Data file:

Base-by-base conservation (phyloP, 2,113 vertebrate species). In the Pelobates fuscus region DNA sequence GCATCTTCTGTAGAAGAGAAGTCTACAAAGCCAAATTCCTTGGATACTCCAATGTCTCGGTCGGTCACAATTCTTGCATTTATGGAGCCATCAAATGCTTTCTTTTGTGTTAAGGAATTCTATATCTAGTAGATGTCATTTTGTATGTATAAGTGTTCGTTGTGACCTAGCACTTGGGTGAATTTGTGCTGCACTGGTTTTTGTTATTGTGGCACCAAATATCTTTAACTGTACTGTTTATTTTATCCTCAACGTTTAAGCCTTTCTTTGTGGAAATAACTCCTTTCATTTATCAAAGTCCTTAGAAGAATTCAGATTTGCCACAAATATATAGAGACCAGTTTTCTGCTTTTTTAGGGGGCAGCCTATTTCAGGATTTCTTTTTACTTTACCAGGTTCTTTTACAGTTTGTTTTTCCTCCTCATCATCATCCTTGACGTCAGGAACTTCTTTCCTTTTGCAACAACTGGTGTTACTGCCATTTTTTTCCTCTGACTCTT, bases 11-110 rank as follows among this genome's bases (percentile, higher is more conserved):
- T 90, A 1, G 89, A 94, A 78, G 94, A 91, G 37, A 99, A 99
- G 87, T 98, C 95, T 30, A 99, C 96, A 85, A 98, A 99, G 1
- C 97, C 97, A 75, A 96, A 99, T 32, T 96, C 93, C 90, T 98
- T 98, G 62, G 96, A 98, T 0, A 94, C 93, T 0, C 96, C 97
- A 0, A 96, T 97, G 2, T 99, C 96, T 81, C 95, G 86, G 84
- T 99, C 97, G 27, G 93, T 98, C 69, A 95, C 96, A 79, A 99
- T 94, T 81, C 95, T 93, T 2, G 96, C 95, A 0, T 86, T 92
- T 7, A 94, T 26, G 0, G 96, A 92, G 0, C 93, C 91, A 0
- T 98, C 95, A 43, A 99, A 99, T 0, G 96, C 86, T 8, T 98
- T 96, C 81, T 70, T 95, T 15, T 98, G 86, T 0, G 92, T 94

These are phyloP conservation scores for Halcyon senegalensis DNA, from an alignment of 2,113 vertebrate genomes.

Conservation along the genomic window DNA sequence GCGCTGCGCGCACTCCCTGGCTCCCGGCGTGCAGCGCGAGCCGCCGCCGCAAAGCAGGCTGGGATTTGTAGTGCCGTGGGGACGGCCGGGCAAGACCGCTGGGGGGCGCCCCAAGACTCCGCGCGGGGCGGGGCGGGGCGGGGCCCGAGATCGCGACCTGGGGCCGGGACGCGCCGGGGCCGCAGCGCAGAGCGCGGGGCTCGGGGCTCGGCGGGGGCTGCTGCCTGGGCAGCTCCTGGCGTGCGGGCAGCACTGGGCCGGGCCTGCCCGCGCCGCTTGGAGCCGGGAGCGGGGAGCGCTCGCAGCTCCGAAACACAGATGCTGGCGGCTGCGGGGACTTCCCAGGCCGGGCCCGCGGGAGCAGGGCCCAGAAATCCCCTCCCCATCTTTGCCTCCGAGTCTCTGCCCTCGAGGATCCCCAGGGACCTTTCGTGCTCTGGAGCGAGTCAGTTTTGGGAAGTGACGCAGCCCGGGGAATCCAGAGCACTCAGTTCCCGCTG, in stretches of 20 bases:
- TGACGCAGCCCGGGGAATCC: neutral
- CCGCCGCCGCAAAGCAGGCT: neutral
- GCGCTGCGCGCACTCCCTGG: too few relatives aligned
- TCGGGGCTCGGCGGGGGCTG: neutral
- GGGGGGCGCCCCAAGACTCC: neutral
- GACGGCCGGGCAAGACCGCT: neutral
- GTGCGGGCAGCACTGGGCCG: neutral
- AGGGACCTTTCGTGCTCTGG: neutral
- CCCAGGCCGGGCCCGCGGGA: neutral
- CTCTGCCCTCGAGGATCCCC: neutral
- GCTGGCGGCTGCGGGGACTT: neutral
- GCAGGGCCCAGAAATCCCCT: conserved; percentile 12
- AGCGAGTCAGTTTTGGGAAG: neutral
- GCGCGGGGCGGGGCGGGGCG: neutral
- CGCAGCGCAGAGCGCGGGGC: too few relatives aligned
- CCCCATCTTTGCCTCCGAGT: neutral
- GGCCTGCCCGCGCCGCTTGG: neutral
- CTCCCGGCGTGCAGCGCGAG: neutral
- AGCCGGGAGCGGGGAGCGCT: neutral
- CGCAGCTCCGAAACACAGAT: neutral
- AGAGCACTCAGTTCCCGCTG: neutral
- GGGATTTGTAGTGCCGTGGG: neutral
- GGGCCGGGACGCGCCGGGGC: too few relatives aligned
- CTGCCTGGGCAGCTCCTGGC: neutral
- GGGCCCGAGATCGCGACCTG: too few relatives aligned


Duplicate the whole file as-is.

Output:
Base-by-base conservation (phyloP, 2,113 vertebrate species). In the Pelobates fuscus region DNA sequence GCATCTTCTGTAGAAGAGAAGTCTACAAAGCCAAATTCCTTGGATACTCCAATGTCTCGGTCGGTCACAATTCTTGCATTTATGGAGCCATCAAATGCTTTCTTTTGTGTTAAGGAATTCTATATCTAGTAGATGTCATTTTGTATGTATAAGTGTTCGTTGTGACCTAGCACTTGGGTGAATTTGTGCTGCACTGGTTTTTGTTATTGTGGCACCAAATATCTTTAACTGTACTGTTTATTTTATCCTCAACGTTTAAGCCTTTCTTTGTGGAAATAACTCCTTTCATTTATCAAAGTCCTTAGAAGAATTCAGATTTGCCACAAATATATAGAGACCAGTTTTCTGCTTTTTTAGGGGGCAGCCTATTTCAGGATTTCTTTTTACTTTACCAGGTTCTTTTACAGTTTGTTTTTCCTCCTCATCATCATCCTTGACGTCAGGAACTTCTTTCCTTTTGCAACAACTGGTGTTACTGCCATTTTTTTCCTCTGACTCTT, bases 11-110 rank as follows among this genome's bases (percentile, higher is more conserved):
- T 90, A 1, G 89, A 94, A 78, G 94, A 91, G 37, A 99, A 99
- G 87, T 98, C 95, T 30, A 99, C 96, A 85, A 98, A 99, G 1
- C 97, C 97, A 75, A 96, A 99, T 32, T 96, C 93, C 90, T 98
- T 98, G 62, G 96, A 98, T 0, A 94, C 93, T 0, C 96, C 97
- A 0, A 96, T 97, G 2, T 99, C 96, T 81, C 95, G 86, G 84
- T 99, C 97, G 27, G 93, T 98, C 69, A 95, C 96, A 79, A 99
- T 94, T 81, C 95, T 93, T 2, G 96, C 95, A 0, T 86, T 92
- T 7, A 94, T 26, G 0, G 96, A 92, G 0, C 93, C 91, A 0
- T 98, C 95, A 43, A 99, A 99, T 0, G 96, C 86, T 8, T 98
- T 96, C 81, T 70, T 95, T 15, T 98, G 86, T 0, G 92, T 94

These are phyloP conservation scores for Halcyon senegalensis DNA, from an alignment of 2,113 vertebrate genomes.

Conservation along the genomic window DNA sequence GCGCTGCGCGCACTCCCTGGCTCCCGGCGTGCAGCGCGAGCCGCCGCCGCAAAGCAGGCTGGGATTTGTAGTGCCGTGGGGACGGCCGGGCAAGACCGCTGGGGGGCGCCCCAAGACTCCGCGCGGGGCGGGGCGGGGCGGGGCCCGAGATCGCGACCTGGGGCCGGGACGCGCCGGGGCCGCAGCGCAGAGCGCGGGGCTCGGGGCTCGGCGGGGGCTGCTGCCTGGGCAGCTCCTGGCGTGCGGGCAGCACTGGGCCGGGCCTGCCCGCGCCGCTTGGAGCCGGGAGCGGGGAGCGCTCGCAGCTCCGAAACACAGATGCTGGCGGCTGCGGGGACTTCCCAGGCCGGGCCCGCGGGAGCAGGGCCCAGAAATCCCCTCCCCATCTTTGCCTCCGAGTCTCTGCCCTCGAGGATCCCCAGGGACCTTTCGTGCTCTGGAGCGAGTCAGTTTTGGGAAGTGACGCAGCCCGGGGAATCCAGAGCACTCAGTTCCCGCTG, in stretches of 20 bases:
- TGACGCAGCCCGGGGAATCC: neutral
- CCGCCGCCGCAAAGCAGGCT: neutral
- GCGCTGCGCGCACTCCCTGG: too few relatives aligned
- TCGGGGCTCGGCGGGGGCTG: neutral
- GGGGGGCGCCCCAAGACTCC: neutral
- GACGGCCGGGCAAGACCGCT: neutral
- GTGCGGGCAGCACTGGGCCG: neutral
- AGGGACCTTTCGTGCTCTGG: neutral
- CCCAGGCCGGGCCCGCGGGA: neutral
- CTCTGCCCTCGAGGATCCCC: neutral
- GCTGGCGGCTGCGGGGACTT: neutral
- GCAGGGCCCAGAAATCCCCT: conserved; percentile 12
- AGCGAGTCAGTTTTGGGAAG: neutral
- GCGCGGGGCGGGGCGGGGCG: neutral
- CGCAGCGCAGAGCGCGGGGC: too few relatives aligned
- CCCCATCTTTGCCTCCGAGT: neutral
- GGCCTGCCCGCGCCGCTTGG: neutral
- CTCCCGGCGTGCAGCGCGAG: neutral
- AGCCGGGAGCGGGGAGCGCT: neutral
- CGCAGCTCCGAAACACAGAT: neutral
- AGAGCACTCAGTTCCCGCTG: neutral
- GGGATTTGTAGTGCCGTGGG: neutral
- GGGCCGGGACGCGCCGGGGC: too few relatives aligned
- CTGCCTGGGCAGCTCCTGGC: neutral
- GGGCCCGAGATCGCGACCTG: too few relatives aligned